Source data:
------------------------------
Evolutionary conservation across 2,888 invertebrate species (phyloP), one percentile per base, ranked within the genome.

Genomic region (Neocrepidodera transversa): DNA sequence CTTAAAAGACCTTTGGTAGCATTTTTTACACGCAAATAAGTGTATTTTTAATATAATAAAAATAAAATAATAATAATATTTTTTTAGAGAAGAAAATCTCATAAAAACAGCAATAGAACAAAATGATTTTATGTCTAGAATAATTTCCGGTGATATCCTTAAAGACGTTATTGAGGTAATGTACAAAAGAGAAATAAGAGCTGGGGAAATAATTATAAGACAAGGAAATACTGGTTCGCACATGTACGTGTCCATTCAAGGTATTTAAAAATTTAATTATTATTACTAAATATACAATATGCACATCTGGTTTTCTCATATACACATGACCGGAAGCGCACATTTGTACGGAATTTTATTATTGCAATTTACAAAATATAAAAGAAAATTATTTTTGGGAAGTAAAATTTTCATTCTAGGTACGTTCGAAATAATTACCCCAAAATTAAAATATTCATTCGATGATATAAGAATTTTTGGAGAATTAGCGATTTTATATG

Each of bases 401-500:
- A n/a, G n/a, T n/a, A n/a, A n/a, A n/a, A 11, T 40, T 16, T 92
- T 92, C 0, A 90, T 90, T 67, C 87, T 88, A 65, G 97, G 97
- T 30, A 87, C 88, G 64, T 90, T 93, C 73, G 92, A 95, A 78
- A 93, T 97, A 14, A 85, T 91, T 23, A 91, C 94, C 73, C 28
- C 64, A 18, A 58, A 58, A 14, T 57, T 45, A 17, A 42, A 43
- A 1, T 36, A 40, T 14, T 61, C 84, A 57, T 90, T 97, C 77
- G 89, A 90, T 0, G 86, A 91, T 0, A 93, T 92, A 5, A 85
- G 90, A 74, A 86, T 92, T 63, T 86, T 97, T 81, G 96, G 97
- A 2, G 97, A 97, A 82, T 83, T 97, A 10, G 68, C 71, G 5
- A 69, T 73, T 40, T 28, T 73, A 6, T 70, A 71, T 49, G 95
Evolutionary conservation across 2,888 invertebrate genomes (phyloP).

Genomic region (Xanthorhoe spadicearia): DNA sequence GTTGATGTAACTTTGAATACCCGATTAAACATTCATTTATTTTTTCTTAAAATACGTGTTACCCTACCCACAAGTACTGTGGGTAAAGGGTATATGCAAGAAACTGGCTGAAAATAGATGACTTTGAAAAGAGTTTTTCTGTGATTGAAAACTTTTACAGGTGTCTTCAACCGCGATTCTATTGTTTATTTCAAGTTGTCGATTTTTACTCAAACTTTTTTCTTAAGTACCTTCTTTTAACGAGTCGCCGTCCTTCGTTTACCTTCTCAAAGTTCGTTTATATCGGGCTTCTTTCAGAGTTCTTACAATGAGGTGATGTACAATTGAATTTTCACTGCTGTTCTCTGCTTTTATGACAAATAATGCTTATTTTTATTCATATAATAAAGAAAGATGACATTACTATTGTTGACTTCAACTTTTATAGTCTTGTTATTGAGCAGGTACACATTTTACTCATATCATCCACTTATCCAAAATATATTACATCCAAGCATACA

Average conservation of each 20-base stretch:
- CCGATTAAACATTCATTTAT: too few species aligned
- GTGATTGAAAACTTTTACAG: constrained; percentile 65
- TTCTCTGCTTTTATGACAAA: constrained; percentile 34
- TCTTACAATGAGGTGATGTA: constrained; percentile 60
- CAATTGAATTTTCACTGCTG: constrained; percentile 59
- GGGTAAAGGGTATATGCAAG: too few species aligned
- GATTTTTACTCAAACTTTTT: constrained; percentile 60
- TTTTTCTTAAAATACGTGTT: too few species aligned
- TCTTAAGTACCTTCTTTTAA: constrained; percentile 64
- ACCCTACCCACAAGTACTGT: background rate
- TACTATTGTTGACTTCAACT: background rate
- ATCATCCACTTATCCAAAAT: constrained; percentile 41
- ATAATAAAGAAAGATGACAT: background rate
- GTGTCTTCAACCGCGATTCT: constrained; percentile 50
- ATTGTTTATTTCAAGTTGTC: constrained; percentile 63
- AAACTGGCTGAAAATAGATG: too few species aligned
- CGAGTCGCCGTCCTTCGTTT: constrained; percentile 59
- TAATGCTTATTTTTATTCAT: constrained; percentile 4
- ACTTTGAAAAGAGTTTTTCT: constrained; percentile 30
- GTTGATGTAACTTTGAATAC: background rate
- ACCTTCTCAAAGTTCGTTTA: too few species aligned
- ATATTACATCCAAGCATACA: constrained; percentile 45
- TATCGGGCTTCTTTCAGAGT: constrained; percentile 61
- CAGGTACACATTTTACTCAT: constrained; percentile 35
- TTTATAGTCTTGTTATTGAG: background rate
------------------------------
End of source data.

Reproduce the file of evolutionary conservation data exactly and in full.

Evolutionary conservation across 2,888 invertebrate species (phyloP), one percentile per base, ranked within the genome.

Genomic region (Neocrepidodera transversa): DNA sequence CTTAAAAGACCTTTGGTAGCATTTTTTACACGCAAATAAGTGTATTTTTAATATAATAAAAATAAAATAATAATAATATTTTTTTAGAGAAGAAAATCTCATAAAAACAGCAATAGAACAAAATGATTTTATGTCTAGAATAATTTCCGGTGATATCCTTAAAGACGTTATTGAGGTAATGTACAAAAGAGAAATAAGAGCTGGGGAAATAATTATAAGACAAGGAAATACTGGTTCGCACATGTACGTGTCCATTCAAGGTATTTAAAAATTTAATTATTATTACTAAATATACAATATGCACATCTGGTTTTCTCATATACACATGACCGGAAGCGCACATTTGTACGGAATTTTATTATTGCAATTTACAAAATATAAAAGAAAATTATTTTTGGGAAGTAAAATTTTCATTCTAGGTACGTTCGAAATAATTACCCCAAAATTAAAATATTCATTCGATGATATAAGAATTTTTGGAGAATTAGCGATTTTATATG

Each of bases 401-500:
- A n/a, G n/a, T n/a, A n/a, A n/a, A n/a, A 11, T 40, T 16, T 92
- T 92, C 0, A 90, T 90, T 67, C 87, T 88, A 65, G 97, G 97
- T 30, A 87, C 88, G 64, T 90, T 93, C 73, G 92, A 95, A 78
- A 93, T 97, A 14, A 85, T 91, T 23, A 91, C 94, C 73, C 28
- C 64, A 18, A 58, A 58, A 14, T 57, T 45, A 17, A 42, A 43
- A 1, T 36, A 40, T 14, T 61, C 84, A 57, T 90, T 97, C 77
- G 89, A 90, T 0, G 86, A 91, T 0, A 93, T 92, A 5, A 85
- G 90, A 74, A 86, T 92, T 63, T 86, T 97, T 81, G 96, G 97
- A 2, G 97, A 97, A 82, T 83, T 97, A 10, G 68, C 71, G 5
- A 69, T 73, T 40, T 28, T 73, A 6, T 70, A 71, T 49, G 95
Evolutionary conservation across 2,888 invertebrate genomes (phyloP).

Genomic region (Xanthorhoe spadicearia): DNA sequence GTTGATGTAACTTTGAATACCCGATTAAACATTCATTTATTTTTTCTTAAAATACGTGTTACCCTACCCACAAGTACTGTGGGTAAAGGGTATATGCAAGAAACTGGCTGAAAATAGATGACTTTGAAAAGAGTTTTTCTGTGATTGAAAACTTTTACAGGTGTCTTCAACCGCGATTCTATTGTTTATTTCAAGTTGTCGATTTTTACTCAAACTTTTTTCTTAAGTACCTTCTTTTAACGAGTCGCCGTCCTTCGTTTACCTTCTCAAAGTTCGTTTATATCGGGCTTCTTTCAGAGTTCTTACAATGAGGTGATGTACAATTGAATTTTCACTGCTGTTCTCTGCTTTTATGACAAATAATGCTTATTTTTATTCATATAATAAAGAAAGATGACATTACTATTGTTGACTTCAACTTTTATAGTCTTGTTATTGAGCAGGTACACATTTTACTCATATCATCCACTTATCCAAAATATATTACATCCAAGCATACA

Average conservation of each 20-base stretch:
- CCGATTAAACATTCATTTAT: too few species aligned
- GTGATTGAAAACTTTTACAG: constrained; percentile 65
- TTCTCTGCTTTTATGACAAA: constrained; percentile 34
- TCTTACAATGAGGTGATGTA: constrained; percentile 60
- CAATTGAATTTTCACTGCTG: constrained; percentile 59
- GGGTAAAGGGTATATGCAAG: too few species aligned
- GATTTTTACTCAAACTTTTT: constrained; percentile 60
- TTTTTCTTAAAATACGTGTT: too few species aligned
- TCTTAAGTACCTTCTTTTAA: constrained; percentile 64
- ACCCTACCCACAAGTACTGT: background rate
- TACTATTGTTGACTTCAACT: background rate
- ATCATCCACTTATCCAAAAT: constrained; percentile 41
- ATAATAAAGAAAGATGACAT: background rate
- GTGTCTTCAACCGCGATTCT: constrained; percentile 50
- ATTGTTTATTTCAAGTTGTC: constrained; percentile 63
- AAACTGGCTGAAAATAGATG: too few species aligned
- CGAGTCGCCGTCCTTCGTTT: constrained; percentile 59
- TAATGCTTATTTTTATTCAT: constrained; percentile 4
- ACTTTGAAAAGAGTTTTTCT: constrained; percentile 30
- GTTGATGTAACTTTGAATAC: background rate
- ACCTTCTCAAAGTTCGTTTA: too few species aligned
- ATATTACATCCAAGCATACA: constrained; percentile 45
- TATCGGGCTTCTTTCAGAGT: constrained; percentile 61
- CAGGTACACATTTTACTCAT: constrained; percentile 35
- TTTATAGTCTTGTTATTGAG: background rate